Stop And Think: Things To Consider Before Purchasing Digital Cameras
Buying a new digital camera for your travels can be quite a daunting prospect. There are many DSLR (Digital Single Lens Reflex) cameras that produce superb image quality and also a huge range of cheaper ‘point and shoot’ compact digital cameras that fit easily into any pocket of for those hipsters who bought DSLR but always on automatic mode.
There are also mid-sized hybrid ‘mirrorless‘ cameras, which I am personally using. I am not really the authority to give you tips on picking your weapon of choice but it is important to consider several factors before you shell-out some hard-earned money.
DSLR cameras got the widest variety of price range for a general-purpose cameras around and are the choice of professionals, photography enthusiasts and posers alike. That’s because of their unbeatable image quality (depending on the specs), which comes from their larger lens and image sensor as well as their precision-built components.
Compact cameras have a smaller image sensor and tend to be much cheaper. Their image quality is still quite impressive, however, and certainly good enough for most general-purpose photography (perfect for Facebook posting and selfies).
Hybrid cameras have more recently come on to the market and giving the bulky predecessors a run for their money. Basically, they are DSLR-quality cameras that are designed without the bulky internal mirror system of DSLR cameras. Their smaller size gives them extra portability although not quite the pocket-sized portability of a compact camera. Perfect for travelers addicts with low EQ in organizing .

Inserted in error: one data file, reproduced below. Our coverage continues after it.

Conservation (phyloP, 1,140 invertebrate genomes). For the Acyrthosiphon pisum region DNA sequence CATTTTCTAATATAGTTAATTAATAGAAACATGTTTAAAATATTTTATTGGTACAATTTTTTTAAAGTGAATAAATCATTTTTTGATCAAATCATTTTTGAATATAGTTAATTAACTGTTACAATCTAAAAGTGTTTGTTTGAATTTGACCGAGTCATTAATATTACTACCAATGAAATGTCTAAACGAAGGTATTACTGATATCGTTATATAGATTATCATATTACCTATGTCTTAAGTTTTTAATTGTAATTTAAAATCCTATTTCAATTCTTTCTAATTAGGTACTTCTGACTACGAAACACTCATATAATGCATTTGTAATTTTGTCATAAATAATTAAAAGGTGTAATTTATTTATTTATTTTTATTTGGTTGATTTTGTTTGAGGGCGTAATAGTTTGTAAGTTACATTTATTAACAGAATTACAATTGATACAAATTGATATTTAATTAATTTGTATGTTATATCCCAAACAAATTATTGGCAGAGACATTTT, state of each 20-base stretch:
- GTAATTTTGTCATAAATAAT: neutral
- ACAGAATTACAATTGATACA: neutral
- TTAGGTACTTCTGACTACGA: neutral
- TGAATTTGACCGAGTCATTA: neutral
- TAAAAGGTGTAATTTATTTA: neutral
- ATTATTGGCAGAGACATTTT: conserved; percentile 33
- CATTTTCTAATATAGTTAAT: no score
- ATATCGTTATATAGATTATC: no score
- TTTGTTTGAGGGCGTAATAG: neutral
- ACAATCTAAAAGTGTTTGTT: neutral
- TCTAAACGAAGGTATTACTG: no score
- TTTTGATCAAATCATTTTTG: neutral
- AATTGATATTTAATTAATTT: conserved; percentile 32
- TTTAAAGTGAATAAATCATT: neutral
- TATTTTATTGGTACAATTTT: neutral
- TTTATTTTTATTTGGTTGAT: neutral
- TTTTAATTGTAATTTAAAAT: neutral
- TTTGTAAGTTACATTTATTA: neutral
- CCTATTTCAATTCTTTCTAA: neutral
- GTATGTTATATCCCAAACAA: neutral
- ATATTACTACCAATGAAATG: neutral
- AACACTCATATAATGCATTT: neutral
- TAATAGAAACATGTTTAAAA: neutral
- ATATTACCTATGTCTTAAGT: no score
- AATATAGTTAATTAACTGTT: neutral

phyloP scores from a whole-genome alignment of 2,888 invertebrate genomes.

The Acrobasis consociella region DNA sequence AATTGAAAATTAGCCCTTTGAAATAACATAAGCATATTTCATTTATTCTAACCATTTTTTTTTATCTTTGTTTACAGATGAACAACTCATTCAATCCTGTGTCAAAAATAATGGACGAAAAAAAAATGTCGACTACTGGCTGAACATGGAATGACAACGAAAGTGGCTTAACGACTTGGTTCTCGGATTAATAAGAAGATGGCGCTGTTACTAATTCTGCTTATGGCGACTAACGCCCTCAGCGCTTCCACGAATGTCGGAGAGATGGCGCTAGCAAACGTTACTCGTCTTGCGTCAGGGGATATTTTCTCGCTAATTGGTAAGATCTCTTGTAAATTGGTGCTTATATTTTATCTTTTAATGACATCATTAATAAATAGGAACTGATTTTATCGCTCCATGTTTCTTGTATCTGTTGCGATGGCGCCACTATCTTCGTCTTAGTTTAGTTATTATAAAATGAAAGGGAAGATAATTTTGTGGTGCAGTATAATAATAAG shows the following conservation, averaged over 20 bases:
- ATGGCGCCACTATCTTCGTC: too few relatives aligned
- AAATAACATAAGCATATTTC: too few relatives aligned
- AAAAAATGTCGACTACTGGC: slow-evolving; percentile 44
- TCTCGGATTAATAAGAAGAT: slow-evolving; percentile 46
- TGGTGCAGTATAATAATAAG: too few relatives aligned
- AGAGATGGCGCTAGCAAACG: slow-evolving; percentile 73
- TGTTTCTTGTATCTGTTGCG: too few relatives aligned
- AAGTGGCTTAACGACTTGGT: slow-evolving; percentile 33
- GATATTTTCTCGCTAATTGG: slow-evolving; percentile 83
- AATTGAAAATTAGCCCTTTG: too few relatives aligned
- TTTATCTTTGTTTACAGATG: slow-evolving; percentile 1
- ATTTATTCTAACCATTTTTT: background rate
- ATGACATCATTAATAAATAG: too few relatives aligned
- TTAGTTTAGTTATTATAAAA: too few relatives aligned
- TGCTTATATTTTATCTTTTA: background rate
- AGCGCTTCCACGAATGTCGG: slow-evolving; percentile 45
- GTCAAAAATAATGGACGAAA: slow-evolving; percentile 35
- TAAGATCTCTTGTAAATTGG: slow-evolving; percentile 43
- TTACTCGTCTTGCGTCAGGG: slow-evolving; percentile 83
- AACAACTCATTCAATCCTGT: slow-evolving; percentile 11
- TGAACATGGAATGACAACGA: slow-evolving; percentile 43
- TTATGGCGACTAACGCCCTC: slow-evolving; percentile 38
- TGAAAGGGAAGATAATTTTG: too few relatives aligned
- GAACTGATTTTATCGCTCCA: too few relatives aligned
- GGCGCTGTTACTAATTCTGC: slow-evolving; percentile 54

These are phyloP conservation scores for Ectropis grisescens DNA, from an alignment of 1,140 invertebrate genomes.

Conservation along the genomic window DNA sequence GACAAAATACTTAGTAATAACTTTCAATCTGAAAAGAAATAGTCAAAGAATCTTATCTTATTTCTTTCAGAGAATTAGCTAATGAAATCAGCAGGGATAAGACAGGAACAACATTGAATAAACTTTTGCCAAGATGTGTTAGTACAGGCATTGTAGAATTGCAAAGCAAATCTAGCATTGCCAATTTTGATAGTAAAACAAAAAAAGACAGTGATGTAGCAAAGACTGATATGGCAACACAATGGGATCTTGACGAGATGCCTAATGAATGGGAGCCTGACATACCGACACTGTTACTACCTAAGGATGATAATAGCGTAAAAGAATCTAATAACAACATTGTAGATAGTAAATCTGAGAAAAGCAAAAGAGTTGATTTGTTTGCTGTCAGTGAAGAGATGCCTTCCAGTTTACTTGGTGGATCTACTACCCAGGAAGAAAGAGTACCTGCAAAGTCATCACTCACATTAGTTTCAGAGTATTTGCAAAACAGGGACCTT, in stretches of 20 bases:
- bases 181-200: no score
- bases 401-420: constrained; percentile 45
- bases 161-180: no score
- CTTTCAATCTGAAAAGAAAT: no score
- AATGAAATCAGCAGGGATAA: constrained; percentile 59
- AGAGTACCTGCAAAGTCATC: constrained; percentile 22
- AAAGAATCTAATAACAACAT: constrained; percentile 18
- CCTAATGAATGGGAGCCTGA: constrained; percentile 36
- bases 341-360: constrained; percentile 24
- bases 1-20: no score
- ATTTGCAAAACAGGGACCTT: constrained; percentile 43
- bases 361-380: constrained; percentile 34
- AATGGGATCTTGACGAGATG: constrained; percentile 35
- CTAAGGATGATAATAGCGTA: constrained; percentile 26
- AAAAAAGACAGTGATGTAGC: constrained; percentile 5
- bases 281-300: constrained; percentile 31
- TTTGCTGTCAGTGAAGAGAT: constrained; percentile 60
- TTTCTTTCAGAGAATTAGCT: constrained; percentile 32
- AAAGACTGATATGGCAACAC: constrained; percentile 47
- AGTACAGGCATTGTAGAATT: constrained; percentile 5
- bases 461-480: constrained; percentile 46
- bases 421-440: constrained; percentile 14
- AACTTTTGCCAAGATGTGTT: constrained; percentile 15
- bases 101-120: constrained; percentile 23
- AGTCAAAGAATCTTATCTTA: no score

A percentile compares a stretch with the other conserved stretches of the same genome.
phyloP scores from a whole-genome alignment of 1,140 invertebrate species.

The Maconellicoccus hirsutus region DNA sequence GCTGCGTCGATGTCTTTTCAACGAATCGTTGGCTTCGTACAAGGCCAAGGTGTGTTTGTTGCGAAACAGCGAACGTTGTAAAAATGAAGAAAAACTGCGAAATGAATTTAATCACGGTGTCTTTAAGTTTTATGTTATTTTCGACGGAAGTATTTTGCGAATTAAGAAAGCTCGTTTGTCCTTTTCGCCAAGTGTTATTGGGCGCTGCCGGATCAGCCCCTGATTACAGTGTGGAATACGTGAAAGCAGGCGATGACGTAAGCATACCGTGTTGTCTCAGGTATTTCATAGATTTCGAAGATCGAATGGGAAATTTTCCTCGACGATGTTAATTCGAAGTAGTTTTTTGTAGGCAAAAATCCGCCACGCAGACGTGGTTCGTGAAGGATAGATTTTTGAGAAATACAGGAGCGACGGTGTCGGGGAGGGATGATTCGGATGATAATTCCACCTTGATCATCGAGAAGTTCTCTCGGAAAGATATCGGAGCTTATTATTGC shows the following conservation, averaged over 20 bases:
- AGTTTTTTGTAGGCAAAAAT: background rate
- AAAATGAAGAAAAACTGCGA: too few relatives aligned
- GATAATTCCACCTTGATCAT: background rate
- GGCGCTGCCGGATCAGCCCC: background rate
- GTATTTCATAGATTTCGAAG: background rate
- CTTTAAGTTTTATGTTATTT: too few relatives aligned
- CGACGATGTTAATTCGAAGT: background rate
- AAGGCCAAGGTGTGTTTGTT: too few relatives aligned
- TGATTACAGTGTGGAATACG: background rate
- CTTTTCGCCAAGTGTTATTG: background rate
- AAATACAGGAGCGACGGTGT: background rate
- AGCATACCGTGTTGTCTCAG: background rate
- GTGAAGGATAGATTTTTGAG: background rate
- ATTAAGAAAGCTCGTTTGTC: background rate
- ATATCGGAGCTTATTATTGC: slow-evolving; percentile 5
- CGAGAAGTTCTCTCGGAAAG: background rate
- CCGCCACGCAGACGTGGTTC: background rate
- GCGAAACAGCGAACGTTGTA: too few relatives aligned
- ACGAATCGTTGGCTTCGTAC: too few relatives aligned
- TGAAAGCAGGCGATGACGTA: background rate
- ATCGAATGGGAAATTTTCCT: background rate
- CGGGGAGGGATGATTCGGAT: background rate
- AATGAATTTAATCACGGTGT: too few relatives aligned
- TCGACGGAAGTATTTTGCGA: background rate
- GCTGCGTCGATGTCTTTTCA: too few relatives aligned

Even inexpensive compact cameras come with an impressive range of features such as video capability, WiFi connectivity for uploading photos online or emailing them, face detection, smile detection and even shock proof and underwater capabilities for extreme junkies.
For those more interested in enhancing the quality of their photos, there are anti-shake settings, brightness, contrast, colour and sharpness controls on virtually all modern cameras. It can take a good few days to become familiar with all the different settings that even the cheapest digital cameras offer.
Many casual users don’t bother to delve too deeply into the features offered and just keep their camera on full auto setting. For those who want to understand what their camera can actually do, however, and who want to make sense of terms such as ‘aperture priority’ or ‘depth of field’ Wikipedia’s excellent article on digital photography is a useful source of information.
The grip is also a big factor, it is like choosing your first wand form Ollivander’s. For example shifters from DSLR to mirrorless cameras, it will bear an immense adjustment coming from a massive body and lens to micro four thirds. It really feels like shifting from macho beer mugs to tea cups. But I think it is just a matter of getting used to.
Now let us see if you can spot the difference, these four photos were taken using a DSLR, a micro four thirds, a point and shoot and a smart phone. Can you identify which is which?